MCCORD, JAMES ILEY
MCCORD, JAMES ILEY (1919–1990). James Iley McCord, clergyman, educator, and ecumenist, son of Marshal Edward and Jimmie (Decherd) McCord, was born in Rusk, Texas, on November 24, 1919. He was educated at Austin College (B.A., 1938; Ph.D., 1949), the University of Texas, (M.A., 1942), and Austin Presbyterian Theological Seminary (B.D., 1942) and ordained by the Brazos Presbytery of the Presbyterian Church in the United States on April 22, 1942. Following a brief stint as instructor in the Department of Philosophy at the University of Texas in Austin, McCord returned to Austin Seminary as professor of systematic theology and academic dean, positions he held from 1944 to 1959. During 1944–45 and 1952–53 he was interim pastor at the University Presbyterian Church in Austin. He was called to Princeton Theological Seminary as president in 1959 and served in that capacity until his retirement in 1983. During his tenure the student body doubled in size and faculty increased by nearly a third. At Princeton he served for a number of years as president of the Association of Theological Schools in the United States and Canada. After retirement McCord established and became chancellor of an independent Center for Theological Inquiry on the seminary campus, a research institution for theologians, scientists, and leaders in other disciplines to work together on similar projects.
McCord's influence extended far beyond the bounds of the educational institutions he served and his denominational affiliations. An avid supporter of national and international ecumenism, he represented his denomination in Amsterdam in 1948 when the World Council of Churches was organized. Subsequently, he was a delegate to numerous ecumenical conferences in the United States and overseas. He was for many years chairman and member of the Faith and Order Commission of the WCC, chairman of the North American Area Council of the World Alliance of Reformed Churches, and first chairman of the Consultation on Church Union, an effort to unite the major Protestant denominations in the United States. For nearly twenty-five years he served as chairman of the Editorial Council of Theology Today and was the author of articles in other theological and educational journals. He was also editor of Supplementa Calviniana (Calvin's hitherto unpublished sermons) and coeditor of Service in Christ, Marburg Revisited, and The Phenomenon of Convergence and the Course of Prejudice. A dynamic speaker, McCord traveled extensively, lecturing and preaching in Great Britain, the Netherlands, Canada, Czechoslovakia, South America, and Hungary, as well as in the United States. He received twenty-one honorary degrees from institutions around the world, including Knox College, the University of Toronto, and the University of Geneva. In recognition of his outstanding contributions to the international religious community, in 1986 McCord received the John M. Templeton Prize for Progress in Religion. After retiring in 1989 for health reasons, he died on February 19, 1990, in Princeton, New Jersey. He was preceded in death by his wife, Hazel (Thompson), whom he married on August 29, 1939. The McCords had three children.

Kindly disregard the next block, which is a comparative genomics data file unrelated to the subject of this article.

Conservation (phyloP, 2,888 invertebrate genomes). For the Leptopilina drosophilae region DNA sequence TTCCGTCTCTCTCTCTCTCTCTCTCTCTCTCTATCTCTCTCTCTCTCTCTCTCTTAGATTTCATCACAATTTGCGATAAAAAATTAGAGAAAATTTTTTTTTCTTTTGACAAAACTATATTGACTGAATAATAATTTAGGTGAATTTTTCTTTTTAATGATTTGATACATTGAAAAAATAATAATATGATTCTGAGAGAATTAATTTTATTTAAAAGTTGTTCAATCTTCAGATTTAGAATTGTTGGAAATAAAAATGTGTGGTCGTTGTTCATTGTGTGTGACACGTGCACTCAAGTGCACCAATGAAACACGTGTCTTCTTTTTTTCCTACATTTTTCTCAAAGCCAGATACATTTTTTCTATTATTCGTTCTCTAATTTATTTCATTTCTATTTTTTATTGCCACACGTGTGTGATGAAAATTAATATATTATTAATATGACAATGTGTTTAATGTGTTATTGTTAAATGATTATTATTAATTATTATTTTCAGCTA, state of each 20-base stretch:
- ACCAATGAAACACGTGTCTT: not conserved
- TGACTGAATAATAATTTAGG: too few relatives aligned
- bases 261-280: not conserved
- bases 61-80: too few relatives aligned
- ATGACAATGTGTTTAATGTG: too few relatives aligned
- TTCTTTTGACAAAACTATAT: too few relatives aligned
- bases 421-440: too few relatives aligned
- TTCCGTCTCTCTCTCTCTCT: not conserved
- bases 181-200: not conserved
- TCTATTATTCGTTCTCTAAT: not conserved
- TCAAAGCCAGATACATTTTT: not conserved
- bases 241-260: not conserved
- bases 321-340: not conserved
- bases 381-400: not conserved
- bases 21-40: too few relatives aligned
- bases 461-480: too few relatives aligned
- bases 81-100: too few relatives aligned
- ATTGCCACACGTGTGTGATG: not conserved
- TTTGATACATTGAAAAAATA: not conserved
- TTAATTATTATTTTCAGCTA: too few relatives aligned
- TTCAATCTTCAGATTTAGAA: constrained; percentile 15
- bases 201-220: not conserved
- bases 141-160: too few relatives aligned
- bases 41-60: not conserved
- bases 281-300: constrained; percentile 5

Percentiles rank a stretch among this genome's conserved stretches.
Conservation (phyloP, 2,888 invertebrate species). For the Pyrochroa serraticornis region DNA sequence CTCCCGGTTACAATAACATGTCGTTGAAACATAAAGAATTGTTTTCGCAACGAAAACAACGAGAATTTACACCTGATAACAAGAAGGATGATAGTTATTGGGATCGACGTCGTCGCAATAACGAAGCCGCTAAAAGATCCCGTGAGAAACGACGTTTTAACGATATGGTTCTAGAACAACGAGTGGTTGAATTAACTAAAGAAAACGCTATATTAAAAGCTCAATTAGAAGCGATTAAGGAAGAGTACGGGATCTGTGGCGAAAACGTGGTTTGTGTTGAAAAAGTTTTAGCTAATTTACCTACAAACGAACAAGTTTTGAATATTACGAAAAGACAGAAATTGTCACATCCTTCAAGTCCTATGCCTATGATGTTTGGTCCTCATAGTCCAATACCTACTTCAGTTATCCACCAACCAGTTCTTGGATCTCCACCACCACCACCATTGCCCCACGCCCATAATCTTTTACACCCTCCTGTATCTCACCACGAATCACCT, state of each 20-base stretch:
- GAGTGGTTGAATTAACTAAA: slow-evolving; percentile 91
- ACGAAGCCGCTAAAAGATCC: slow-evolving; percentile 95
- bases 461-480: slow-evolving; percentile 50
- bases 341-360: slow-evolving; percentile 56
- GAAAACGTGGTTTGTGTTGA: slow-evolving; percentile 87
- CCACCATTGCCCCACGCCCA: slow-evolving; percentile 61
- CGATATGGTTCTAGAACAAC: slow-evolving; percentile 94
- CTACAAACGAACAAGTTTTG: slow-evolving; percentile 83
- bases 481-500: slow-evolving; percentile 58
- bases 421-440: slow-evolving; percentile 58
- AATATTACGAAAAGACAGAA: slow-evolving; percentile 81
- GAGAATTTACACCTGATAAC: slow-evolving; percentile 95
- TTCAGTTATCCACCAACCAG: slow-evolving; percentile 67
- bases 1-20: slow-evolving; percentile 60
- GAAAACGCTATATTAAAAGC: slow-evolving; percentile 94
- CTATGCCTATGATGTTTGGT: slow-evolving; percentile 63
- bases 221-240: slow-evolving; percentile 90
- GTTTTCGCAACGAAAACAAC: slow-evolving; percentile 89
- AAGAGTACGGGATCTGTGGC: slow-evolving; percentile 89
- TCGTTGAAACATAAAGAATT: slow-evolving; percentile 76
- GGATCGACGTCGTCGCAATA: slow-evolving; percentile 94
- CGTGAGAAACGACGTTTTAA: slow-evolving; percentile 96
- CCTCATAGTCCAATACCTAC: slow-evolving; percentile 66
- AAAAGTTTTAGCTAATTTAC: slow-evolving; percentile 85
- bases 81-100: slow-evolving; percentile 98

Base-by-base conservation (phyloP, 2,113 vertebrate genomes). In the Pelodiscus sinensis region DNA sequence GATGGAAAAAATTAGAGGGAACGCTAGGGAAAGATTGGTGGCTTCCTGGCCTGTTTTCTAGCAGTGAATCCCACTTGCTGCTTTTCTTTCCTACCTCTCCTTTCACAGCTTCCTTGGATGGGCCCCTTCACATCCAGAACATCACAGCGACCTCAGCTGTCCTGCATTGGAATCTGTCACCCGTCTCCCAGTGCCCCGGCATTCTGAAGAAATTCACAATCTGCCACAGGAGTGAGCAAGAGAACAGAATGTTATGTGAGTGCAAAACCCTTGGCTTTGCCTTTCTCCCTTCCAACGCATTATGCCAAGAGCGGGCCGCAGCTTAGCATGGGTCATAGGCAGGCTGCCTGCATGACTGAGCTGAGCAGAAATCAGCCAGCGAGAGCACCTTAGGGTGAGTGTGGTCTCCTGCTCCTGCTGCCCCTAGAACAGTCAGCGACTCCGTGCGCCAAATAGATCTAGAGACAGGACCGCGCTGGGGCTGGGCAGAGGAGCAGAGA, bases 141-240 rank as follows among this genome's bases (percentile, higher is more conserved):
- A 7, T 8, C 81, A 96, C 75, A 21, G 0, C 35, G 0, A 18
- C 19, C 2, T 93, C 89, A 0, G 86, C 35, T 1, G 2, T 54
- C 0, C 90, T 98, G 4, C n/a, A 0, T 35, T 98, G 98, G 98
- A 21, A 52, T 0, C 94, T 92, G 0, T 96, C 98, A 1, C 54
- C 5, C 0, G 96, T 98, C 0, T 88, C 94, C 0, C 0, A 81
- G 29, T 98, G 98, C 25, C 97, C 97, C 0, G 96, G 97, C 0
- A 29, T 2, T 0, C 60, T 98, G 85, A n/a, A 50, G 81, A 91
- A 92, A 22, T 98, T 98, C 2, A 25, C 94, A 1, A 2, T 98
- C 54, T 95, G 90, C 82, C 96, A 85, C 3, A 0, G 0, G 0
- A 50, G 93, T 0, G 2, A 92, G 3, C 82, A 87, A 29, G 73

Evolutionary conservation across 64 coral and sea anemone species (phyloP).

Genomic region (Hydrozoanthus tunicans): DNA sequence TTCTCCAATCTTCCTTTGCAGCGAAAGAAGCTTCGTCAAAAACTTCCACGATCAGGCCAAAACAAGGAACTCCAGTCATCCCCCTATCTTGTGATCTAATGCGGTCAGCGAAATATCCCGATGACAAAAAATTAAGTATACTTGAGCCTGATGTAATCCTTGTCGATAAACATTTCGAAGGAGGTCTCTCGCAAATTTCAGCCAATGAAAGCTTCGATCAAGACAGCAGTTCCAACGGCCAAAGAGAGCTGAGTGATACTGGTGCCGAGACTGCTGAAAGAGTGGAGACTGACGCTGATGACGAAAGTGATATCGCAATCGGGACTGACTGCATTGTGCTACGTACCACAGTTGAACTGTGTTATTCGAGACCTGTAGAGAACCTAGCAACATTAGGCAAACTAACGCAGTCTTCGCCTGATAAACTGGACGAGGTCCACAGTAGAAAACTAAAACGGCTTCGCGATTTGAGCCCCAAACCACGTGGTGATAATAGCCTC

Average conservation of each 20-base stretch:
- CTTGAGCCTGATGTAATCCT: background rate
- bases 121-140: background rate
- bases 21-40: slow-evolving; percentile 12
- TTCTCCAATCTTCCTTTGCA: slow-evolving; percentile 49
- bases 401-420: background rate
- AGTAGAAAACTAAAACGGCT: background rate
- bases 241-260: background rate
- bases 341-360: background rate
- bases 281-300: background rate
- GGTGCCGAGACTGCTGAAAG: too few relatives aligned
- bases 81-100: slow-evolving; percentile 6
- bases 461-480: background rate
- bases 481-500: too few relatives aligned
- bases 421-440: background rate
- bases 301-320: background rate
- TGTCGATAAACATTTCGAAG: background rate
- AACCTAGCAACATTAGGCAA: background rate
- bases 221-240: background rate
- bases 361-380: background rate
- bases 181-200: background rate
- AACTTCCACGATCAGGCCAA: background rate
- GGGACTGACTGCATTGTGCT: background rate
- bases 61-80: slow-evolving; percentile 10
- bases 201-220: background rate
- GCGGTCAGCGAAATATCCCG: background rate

Image Use Disclaimer
All copyrighted materials included within the Handbook of Texas Online are in accordance with Title 17 U.S.C. Section 107 related to Copyright and “Fair Use” for Non-Profit educational institutions, which permits the Texas State Historical Association (TSHA), to utilize copyrighted materials to further scholarship, education, and inform the public. The TSHA makes every effort to conform to the principles of fair use and to comply with copyright law.
For more information go to: http://www.law.cornell.edu/uscode/17/107.shtml
If you wish to use copyrighted material from this site for purposes of your own that go beyond fair use, you must obtain permission from the copyright owner.
The following, adapted from the Chicago Manual of Style, 15th edition, is the preferred citation for this article.Handbook of Texas Online, R. Douglas Brackenridge, "McCord, James Iley," accessed March 29, 2017, http://www.tshaonline.org/handbook/online/articles/fmcdj.
Uploaded on June 15, 2010. Published by the Texas State Historical Association.